Illinois Public Media News
For the second time in two months, Tony Rezko was back in front of a judge Thursday to be sentenced to federal prison. Rezko was a fundraiser for former Illinois Gov. Rod Blagojevich.
Rezko was recently sentenced to 10-and-a-half years behind bars for his role in corruption in the Blagojevich administration. On Thursday, he was back in front of a judge to be sentenced in a different case. This time for lying to get some loans to keep his failing businesses afloat. The case was brought as prosecutors were applying pressure to individuals involved in illegal fundraising for Blagojevich.
Judge James Zagel handed Rezko a seven and a half year sentence, which he can serve at the same time as his other sentence. Zagel also admonished Rezko for entangling, "an honorable man" into his criminal acts. By that he meant one of Rezko's co-defendants who pleaded guilty, but the judge didn't say to whom he was referring.
Rezko will also have to pay more than $4 million in restitution, something his attorney said Rezko cannot afford to do.
As the frail-looking 56-year-old left the courtroom, he smiled at his family, who waved to him and yelled, "Merry Christmas.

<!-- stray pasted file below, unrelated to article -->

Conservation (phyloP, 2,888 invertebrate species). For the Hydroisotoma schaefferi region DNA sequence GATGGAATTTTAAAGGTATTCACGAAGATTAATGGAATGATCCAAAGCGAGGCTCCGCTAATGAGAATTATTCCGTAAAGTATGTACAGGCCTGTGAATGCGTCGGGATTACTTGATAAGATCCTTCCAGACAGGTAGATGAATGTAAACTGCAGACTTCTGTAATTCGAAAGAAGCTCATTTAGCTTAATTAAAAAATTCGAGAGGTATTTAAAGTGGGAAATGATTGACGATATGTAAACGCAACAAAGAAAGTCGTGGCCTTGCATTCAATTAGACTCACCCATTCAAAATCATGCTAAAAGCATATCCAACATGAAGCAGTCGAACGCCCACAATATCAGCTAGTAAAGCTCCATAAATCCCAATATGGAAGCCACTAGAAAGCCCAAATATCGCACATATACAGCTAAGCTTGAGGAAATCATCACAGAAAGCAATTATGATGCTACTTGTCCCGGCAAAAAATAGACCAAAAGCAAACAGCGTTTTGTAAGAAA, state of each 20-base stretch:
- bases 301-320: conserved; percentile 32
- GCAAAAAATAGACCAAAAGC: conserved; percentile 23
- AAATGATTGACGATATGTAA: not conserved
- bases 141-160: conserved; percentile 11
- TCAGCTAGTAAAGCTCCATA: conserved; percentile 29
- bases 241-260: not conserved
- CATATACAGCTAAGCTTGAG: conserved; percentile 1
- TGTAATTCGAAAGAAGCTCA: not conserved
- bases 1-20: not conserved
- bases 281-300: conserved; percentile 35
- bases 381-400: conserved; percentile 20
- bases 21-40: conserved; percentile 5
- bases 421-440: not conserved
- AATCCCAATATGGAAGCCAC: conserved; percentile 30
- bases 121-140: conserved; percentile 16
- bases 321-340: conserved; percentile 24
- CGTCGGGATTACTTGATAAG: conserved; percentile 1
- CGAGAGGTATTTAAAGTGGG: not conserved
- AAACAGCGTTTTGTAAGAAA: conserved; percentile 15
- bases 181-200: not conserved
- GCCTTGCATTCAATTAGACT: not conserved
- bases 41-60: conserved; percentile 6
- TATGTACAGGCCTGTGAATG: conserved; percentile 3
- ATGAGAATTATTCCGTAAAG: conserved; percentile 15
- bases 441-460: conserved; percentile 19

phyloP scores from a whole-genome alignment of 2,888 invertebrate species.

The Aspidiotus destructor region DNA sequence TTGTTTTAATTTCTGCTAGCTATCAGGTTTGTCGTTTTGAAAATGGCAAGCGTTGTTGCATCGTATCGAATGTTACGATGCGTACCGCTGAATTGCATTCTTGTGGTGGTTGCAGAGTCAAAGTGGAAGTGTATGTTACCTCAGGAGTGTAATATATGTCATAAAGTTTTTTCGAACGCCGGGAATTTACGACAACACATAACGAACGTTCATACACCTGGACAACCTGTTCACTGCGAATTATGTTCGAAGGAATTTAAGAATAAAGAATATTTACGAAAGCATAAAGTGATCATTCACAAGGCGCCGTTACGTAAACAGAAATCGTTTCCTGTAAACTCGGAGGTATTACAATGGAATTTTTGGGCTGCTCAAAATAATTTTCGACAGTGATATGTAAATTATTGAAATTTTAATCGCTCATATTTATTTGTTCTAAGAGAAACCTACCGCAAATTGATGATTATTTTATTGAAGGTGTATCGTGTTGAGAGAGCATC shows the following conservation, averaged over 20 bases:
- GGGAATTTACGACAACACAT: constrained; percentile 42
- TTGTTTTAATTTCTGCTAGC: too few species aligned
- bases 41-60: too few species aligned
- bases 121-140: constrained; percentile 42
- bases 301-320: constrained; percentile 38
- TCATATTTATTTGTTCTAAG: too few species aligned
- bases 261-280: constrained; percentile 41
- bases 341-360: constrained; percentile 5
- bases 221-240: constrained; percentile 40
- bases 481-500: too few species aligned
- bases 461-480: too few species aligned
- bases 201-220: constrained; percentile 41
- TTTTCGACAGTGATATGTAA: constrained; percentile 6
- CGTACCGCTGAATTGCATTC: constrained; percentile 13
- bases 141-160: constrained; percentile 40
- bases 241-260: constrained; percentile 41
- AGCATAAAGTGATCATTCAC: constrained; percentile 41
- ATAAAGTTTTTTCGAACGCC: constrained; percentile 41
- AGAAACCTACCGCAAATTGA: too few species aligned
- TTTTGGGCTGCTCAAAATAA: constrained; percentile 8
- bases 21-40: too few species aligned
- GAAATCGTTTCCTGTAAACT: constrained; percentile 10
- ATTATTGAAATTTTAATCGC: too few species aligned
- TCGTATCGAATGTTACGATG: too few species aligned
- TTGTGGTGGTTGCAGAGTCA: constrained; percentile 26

A judge has reversed a decision by the Indiana Recount Commission and ordered it to decertify the 2010 election of Indiana's embattled Republican secretary of state.
Marion Circuit Judge Louis Rosenberg issued a ruling Thursday reversing and setting aside the Recount Commission's unanimous June decision that Charlie White was eligible to run for office last year despite questions over his residency. Rosenberg ordered the commission to certify Democrat Vop Osili as secretary of state.
Recount Commission spokesman AJ Feeney-Ruiz says White remains secretary of state for now. He says the commission won't take up Roserberg's ruling before late next week.
Feeney-Ruiz says the panel will meet with the state attorney general's office about seeking a stay of Rosenberg's ruling pending an appeal.